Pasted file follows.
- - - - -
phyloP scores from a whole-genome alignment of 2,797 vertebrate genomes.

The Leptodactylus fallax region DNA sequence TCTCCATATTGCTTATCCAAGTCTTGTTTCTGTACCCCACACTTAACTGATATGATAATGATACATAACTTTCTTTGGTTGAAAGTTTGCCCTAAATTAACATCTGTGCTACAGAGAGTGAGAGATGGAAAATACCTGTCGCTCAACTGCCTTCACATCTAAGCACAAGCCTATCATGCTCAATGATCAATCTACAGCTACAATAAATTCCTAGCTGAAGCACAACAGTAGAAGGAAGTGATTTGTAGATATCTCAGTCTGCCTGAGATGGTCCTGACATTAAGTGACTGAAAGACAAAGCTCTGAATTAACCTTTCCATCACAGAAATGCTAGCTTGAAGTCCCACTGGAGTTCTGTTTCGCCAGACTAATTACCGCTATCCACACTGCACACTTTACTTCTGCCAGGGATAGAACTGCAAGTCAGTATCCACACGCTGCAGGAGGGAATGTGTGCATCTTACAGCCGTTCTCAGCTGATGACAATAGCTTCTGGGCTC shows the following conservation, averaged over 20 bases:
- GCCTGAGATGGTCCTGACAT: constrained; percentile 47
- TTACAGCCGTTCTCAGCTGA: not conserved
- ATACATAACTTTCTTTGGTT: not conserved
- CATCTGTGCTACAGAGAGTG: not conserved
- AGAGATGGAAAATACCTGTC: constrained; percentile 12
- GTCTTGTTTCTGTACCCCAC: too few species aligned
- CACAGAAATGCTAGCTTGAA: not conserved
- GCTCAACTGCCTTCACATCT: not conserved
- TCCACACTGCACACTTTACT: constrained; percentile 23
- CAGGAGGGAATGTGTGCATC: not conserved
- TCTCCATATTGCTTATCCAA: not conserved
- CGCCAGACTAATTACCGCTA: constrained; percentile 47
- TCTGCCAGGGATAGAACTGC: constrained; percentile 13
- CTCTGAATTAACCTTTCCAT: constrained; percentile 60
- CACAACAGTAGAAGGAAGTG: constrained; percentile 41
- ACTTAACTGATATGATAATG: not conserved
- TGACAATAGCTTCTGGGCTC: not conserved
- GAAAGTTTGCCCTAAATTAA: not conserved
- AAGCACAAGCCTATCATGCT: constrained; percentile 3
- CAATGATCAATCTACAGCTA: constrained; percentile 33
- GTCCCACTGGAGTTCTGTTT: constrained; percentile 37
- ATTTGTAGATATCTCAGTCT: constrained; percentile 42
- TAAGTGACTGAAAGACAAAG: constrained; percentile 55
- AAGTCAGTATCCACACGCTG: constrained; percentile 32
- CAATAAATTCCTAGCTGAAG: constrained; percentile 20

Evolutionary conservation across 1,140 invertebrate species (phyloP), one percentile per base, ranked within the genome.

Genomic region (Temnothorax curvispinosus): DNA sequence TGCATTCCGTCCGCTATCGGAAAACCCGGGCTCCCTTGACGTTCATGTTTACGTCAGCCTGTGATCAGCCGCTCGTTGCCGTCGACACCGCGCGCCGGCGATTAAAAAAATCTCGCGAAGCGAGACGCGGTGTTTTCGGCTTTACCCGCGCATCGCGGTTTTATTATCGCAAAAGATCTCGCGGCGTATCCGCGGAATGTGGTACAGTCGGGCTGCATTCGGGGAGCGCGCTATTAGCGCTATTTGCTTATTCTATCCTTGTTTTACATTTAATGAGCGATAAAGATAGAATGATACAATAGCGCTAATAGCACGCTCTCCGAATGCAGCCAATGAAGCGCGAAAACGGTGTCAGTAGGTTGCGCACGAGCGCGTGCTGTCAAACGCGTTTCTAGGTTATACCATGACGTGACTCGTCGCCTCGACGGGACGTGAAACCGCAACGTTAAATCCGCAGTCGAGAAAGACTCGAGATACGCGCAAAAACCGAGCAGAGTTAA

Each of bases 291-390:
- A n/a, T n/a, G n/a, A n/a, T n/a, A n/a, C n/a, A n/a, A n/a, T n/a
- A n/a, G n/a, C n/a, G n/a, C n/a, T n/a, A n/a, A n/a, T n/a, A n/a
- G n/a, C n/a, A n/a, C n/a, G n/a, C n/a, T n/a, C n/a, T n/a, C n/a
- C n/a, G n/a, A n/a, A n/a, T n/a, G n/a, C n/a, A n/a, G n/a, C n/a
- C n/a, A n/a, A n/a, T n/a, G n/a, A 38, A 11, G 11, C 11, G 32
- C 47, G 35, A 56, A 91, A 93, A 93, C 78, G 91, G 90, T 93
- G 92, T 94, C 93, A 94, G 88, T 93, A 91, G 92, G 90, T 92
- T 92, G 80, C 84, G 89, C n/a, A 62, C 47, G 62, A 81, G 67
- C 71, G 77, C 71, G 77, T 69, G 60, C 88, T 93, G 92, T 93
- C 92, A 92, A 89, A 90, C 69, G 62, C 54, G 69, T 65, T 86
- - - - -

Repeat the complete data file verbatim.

phyloP scores from a whole-genome alignment of 2,797 vertebrate genomes.

The Leptodactylus fallax region DNA sequence TCTCCATATTGCTTATCCAAGTCTTGTTTCTGTACCCCACACTTAACTGATATGATAATGATACATAACTTTCTTTGGTTGAAAGTTTGCCCTAAATTAACATCTGTGCTACAGAGAGTGAGAGATGGAAAATACCTGTCGCTCAACTGCCTTCACATCTAAGCACAAGCCTATCATGCTCAATGATCAATCTACAGCTACAATAAATTCCTAGCTGAAGCACAACAGTAGAAGGAAGTGATTTGTAGATATCTCAGTCTGCCTGAGATGGTCCTGACATTAAGTGACTGAAAGACAAAGCTCTGAATTAACCTTTCCATCACAGAAATGCTAGCTTGAAGTCCCACTGGAGTTCTGTTTCGCCAGACTAATTACCGCTATCCACACTGCACACTTTACTTCTGCCAGGGATAGAACTGCAAGTCAGTATCCACACGCTGCAGGAGGGAATGTGTGCATCTTACAGCCGTTCTCAGCTGATGACAATAGCTTCTGGGCTC shows the following conservation, averaged over 20 bases:
- GCCTGAGATGGTCCTGACAT: constrained; percentile 47
- TTACAGCCGTTCTCAGCTGA: not conserved
- ATACATAACTTTCTTTGGTT: not conserved
- CATCTGTGCTACAGAGAGTG: not conserved
- AGAGATGGAAAATACCTGTC: constrained; percentile 12
- GTCTTGTTTCTGTACCCCAC: too few species aligned
- CACAGAAATGCTAGCTTGAA: not conserved
- GCTCAACTGCCTTCACATCT: not conserved
- TCCACACTGCACACTTTACT: constrained; percentile 23
- CAGGAGGGAATGTGTGCATC: not conserved
- TCTCCATATTGCTTATCCAA: not conserved
- CGCCAGACTAATTACCGCTA: constrained; percentile 47
- TCTGCCAGGGATAGAACTGC: constrained; percentile 13
- CTCTGAATTAACCTTTCCAT: constrained; percentile 60
- CACAACAGTAGAAGGAAGTG: constrained; percentile 41
- ACTTAACTGATATGATAATG: not conserved
- TGACAATAGCTTCTGGGCTC: not conserved
- GAAAGTTTGCCCTAAATTAA: not conserved
- AAGCACAAGCCTATCATGCT: constrained; percentile 3
- CAATGATCAATCTACAGCTA: constrained; percentile 33
- GTCCCACTGGAGTTCTGTTT: constrained; percentile 37
- ATTTGTAGATATCTCAGTCT: constrained; percentile 42
- TAAGTGACTGAAAGACAAAG: constrained; percentile 55
- AAGTCAGTATCCACACGCTG: constrained; percentile 32
- CAATAAATTCCTAGCTGAAG: constrained; percentile 20

Evolutionary conservation across 1,140 invertebrate species (phyloP), one percentile per base, ranked within the genome.

Genomic region (Temnothorax curvispinosus): DNA sequence TGCATTCCGTCCGCTATCGGAAAACCCGGGCTCCCTTGACGTTCATGTTTACGTCAGCCTGTGATCAGCCGCTCGTTGCCGTCGACACCGCGCGCCGGCGATTAAAAAAATCTCGCGAAGCGAGACGCGGTGTTTTCGGCTTTACCCGCGCATCGCGGTTTTATTATCGCAAAAGATCTCGCGGCGTATCCGCGGAATGTGGTACAGTCGGGCTGCATTCGGGGAGCGCGCTATTAGCGCTATTTGCTTATTCTATCCTTGTTTTACATTTAATGAGCGATAAAGATAGAATGATACAATAGCGCTAATAGCACGCTCTCCGAATGCAGCCAATGAAGCGCGAAAACGGTGTCAGTAGGTTGCGCACGAGCGCGTGCTGTCAAACGCGTTTCTAGGTTATACCATGACGTGACTCGTCGCCTCGACGGGACGTGAAACCGCAACGTTAAATCCGCAGTCGAGAAAGACTCGAGATACGCGCAAAAACCGAGCAGAGTTAA

Each of bases 291-390:
- A n/a, T n/a, G n/a, A n/a, T n/a, A n/a, C n/a, A n/a, A n/a, T n/a
- A n/a, G n/a, C n/a, G n/a, C n/a, T n/a, A n/a, A n/a, T n/a, A n/a
- G n/a, C n/a, A n/a, C n/a, G n/a, C n/a, T n/a, C n/a, T n/a, C n/a
- C n/a, G n/a, A n/a, A n/a, T n/a, G n/a, C n/a, A n/a, G n/a, C n/a
- C n/a, A n/a, A n/a, T n/a, G n/a, A 38, A 11, G 11, C 11, G 32
- C 47, G 35, A 56, A 91, A 93, A 93, C 78, G 91, G 90, T 93
- G 92, T 94, C 93, A 94, G 88, T 93, A 91, G 92, G 90, T 92
- T 92, G 80, C 84, G 89, C n/a, A 62, C 47, G 62, A 81, G 67
- C 71, G 77, C 71, G 77, T 69, G 60, C 88, T 93, G 92, T 93
- C 92, A 92, A 89, A 90, C 69, G 62, C 54, G 69, T 65, T 86